“There is a political world that needs to go. When the national task fundamentally consists in practicing the art of disagreeing to thereby gain power, there prevails a will and ambitions that destabilize the possibility of a good government. The culture of confrontation which we inherit from the past, severely limits the ways to satisfy the necessities of the people. To use and supply yourself with stereotypes from another historical epoch to exercise opposition or to govern is to deliberately damage the country….If the opposition looks for the failure of the government to rise to power, it is jointly responsible for restarting one of the worst nightmares of the country.”
The nightmare Biehl del Rio was referring to in Chile was the rise of the military which overthrew Salvador Allende. While Biehl del Rio was not a supporter of Allende, he went into exile after Pinochet took power.
In Honduras, however, it seems the place of the military in his critique is taken by the indignados and political parties opposed to the current president. Much of what Biehl del Rio has said about the opposition in Honduras echos the sentiments about Chile quoted above.
Biehl told the Honduran press that
There are many people who have taken this hard time for Honduras as a kind of political pre-campaign, and this crisis as an opportunity to kill their possible rivals. This I have noted in conversations. With these people it is very difficult to make advances because they only have one thing in mind. Hondurans are very political, at least in Tegucigalpa and San Pedro Sula. They give the impression that everyone wants to be president and as such their positions are very sharp and cutting because they see that this is a weak moment.”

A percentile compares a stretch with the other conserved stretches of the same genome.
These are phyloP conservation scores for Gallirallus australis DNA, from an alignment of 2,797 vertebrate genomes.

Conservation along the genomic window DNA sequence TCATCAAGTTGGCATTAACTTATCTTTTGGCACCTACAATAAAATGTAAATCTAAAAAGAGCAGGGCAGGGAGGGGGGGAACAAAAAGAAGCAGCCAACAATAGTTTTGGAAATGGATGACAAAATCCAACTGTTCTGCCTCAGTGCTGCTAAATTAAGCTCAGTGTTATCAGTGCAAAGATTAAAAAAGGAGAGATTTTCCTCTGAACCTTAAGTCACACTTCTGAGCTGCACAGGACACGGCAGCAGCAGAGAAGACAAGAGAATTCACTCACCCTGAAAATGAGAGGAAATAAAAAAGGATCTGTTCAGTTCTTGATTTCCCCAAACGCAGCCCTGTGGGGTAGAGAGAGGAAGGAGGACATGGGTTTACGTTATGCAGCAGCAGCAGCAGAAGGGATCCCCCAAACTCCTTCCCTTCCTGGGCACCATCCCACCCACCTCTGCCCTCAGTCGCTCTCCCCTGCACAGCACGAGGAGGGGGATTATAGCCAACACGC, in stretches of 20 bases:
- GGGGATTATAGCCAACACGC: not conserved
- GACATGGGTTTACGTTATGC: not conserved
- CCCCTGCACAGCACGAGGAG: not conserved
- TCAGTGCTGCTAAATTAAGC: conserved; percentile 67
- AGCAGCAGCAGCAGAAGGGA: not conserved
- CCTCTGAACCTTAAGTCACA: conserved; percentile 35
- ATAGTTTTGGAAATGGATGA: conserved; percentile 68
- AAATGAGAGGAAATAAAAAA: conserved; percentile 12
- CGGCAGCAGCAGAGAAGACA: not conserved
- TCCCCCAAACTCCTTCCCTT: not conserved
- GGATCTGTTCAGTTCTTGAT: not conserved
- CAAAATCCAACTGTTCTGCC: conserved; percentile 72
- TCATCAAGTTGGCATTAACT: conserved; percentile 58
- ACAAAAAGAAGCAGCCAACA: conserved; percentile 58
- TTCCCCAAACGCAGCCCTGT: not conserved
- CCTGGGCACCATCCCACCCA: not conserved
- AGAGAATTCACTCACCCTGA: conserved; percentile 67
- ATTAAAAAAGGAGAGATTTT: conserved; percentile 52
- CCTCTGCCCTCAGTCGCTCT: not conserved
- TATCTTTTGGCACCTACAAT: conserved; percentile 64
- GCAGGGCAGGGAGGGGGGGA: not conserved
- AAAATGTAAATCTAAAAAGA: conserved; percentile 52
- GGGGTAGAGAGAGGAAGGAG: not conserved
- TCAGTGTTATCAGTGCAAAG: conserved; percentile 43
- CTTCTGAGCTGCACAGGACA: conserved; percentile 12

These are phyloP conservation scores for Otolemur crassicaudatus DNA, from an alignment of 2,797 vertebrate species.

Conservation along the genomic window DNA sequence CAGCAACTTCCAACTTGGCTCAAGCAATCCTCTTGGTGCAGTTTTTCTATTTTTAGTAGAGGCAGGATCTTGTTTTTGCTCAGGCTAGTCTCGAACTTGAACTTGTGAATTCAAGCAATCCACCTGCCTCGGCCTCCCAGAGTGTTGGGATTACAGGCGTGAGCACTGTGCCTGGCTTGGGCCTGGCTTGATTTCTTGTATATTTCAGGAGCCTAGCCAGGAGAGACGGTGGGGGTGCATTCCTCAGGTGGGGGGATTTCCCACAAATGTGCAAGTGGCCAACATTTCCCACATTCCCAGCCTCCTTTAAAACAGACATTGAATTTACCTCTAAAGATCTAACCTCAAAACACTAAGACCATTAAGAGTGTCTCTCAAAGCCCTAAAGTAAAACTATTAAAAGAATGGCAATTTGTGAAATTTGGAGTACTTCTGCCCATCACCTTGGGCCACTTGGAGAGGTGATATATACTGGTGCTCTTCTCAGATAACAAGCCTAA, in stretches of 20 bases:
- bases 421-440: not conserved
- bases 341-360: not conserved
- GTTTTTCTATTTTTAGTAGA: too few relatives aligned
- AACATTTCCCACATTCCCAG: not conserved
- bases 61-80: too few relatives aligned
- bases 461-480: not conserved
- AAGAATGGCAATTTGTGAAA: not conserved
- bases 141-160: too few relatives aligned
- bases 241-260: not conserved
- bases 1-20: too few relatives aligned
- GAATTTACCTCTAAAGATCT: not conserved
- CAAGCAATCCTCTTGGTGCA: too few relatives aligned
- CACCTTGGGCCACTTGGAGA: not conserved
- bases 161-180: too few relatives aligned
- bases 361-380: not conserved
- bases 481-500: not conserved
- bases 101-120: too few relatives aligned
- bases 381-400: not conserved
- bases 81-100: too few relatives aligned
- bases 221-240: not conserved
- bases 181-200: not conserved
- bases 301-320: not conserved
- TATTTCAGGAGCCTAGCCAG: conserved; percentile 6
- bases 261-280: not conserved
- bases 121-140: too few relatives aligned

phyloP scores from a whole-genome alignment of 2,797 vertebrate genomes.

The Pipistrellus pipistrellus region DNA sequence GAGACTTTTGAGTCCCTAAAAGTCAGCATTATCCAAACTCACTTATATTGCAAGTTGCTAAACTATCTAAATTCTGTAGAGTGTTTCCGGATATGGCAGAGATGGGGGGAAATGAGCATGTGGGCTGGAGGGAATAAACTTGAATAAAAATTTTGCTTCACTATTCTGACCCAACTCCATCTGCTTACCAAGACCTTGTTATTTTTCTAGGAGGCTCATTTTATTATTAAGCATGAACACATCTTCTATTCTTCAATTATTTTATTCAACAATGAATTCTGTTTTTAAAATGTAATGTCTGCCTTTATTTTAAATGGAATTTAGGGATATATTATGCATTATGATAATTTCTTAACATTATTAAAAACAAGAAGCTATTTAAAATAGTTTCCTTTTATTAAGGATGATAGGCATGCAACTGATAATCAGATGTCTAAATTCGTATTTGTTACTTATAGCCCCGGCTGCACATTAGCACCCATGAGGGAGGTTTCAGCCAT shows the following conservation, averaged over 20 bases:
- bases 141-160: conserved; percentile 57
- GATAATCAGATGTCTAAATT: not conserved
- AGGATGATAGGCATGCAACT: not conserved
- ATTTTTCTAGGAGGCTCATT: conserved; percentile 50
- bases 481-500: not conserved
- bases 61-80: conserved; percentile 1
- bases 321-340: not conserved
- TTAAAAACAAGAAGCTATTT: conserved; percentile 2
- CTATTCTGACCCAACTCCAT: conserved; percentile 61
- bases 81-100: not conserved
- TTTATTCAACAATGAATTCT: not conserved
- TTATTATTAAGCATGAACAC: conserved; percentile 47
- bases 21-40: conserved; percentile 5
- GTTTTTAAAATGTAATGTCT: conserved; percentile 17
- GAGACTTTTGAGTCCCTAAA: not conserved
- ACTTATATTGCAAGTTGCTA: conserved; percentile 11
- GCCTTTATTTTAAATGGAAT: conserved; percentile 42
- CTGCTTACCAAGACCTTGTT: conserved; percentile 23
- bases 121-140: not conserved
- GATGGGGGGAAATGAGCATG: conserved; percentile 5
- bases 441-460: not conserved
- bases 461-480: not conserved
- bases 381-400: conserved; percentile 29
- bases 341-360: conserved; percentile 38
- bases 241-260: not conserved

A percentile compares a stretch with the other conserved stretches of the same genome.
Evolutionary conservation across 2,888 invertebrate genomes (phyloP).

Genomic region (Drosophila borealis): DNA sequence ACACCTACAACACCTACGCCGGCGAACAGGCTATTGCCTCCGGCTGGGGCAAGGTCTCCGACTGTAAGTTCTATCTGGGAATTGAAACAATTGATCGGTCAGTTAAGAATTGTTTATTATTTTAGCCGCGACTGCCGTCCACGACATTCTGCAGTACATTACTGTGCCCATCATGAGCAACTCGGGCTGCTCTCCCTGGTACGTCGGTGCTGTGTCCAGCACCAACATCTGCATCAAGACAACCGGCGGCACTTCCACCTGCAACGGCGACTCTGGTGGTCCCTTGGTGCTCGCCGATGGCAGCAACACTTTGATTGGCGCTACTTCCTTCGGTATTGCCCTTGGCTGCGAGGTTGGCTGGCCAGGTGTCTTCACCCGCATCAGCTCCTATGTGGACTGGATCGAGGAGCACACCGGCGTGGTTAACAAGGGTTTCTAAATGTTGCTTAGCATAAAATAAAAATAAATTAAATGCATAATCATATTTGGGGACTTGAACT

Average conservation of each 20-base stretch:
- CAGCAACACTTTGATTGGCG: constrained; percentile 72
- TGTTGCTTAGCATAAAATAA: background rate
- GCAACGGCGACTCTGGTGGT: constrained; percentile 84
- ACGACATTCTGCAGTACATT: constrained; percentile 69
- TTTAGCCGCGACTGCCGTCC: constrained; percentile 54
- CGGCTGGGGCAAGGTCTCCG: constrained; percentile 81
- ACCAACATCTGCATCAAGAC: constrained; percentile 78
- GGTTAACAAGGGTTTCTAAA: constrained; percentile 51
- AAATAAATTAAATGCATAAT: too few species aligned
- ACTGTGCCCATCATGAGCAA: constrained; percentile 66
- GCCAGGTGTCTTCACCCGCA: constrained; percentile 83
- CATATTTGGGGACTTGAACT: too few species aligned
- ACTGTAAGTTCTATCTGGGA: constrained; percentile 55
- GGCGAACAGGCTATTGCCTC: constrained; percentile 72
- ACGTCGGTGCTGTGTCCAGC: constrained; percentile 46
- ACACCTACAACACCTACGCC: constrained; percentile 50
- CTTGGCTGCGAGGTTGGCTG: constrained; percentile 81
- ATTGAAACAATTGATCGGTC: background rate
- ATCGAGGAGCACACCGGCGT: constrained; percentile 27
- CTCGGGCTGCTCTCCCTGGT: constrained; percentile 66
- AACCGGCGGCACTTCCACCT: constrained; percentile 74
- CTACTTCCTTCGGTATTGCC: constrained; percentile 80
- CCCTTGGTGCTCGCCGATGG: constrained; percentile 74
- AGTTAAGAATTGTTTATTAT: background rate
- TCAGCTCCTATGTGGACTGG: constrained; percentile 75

So for Biehl, the indignados are merely pre-campaign presidential politicking.
But Honduras isn’t Chile, and there are indications that Biehl del Rio may not completely understand Honduran politics.
Among his other pronouncements he called the Honduran Congress “representative of the people (or Nation) and a transversal cut through society”, suggesting it should play a leading role in the National Dialogue.
Now the Honduran Congress is many things, but it does not represent Honduran society, directly or indirectly. Congress members are loyal and answerable to the political party that ensures their election, and do not represent a local constituency. There is really no way to consider these political insiders a “transversal cut” through society– nothing in the Honduran political system works that way. This is part of the problem that has brought so many people out on the streets.
Biehl del Rio may see similarities to his Chile in 2010, but in the intervening years, he’s lost his ability to say this diplomatically, and is reduced to calling the Honduran opposition names.
That means instead of mediating, he has adopted a side– with a president elected by a minority of voters in an intensely split election, whose party is wrapped in a scandal over the financing of that very election, and who is trying to insist that he knew nothing of the money moving around. It’s a bad side to be on, and it is unfortunate that it has led him to dismiss the largest show of public engagement in governance in modern Honduran history.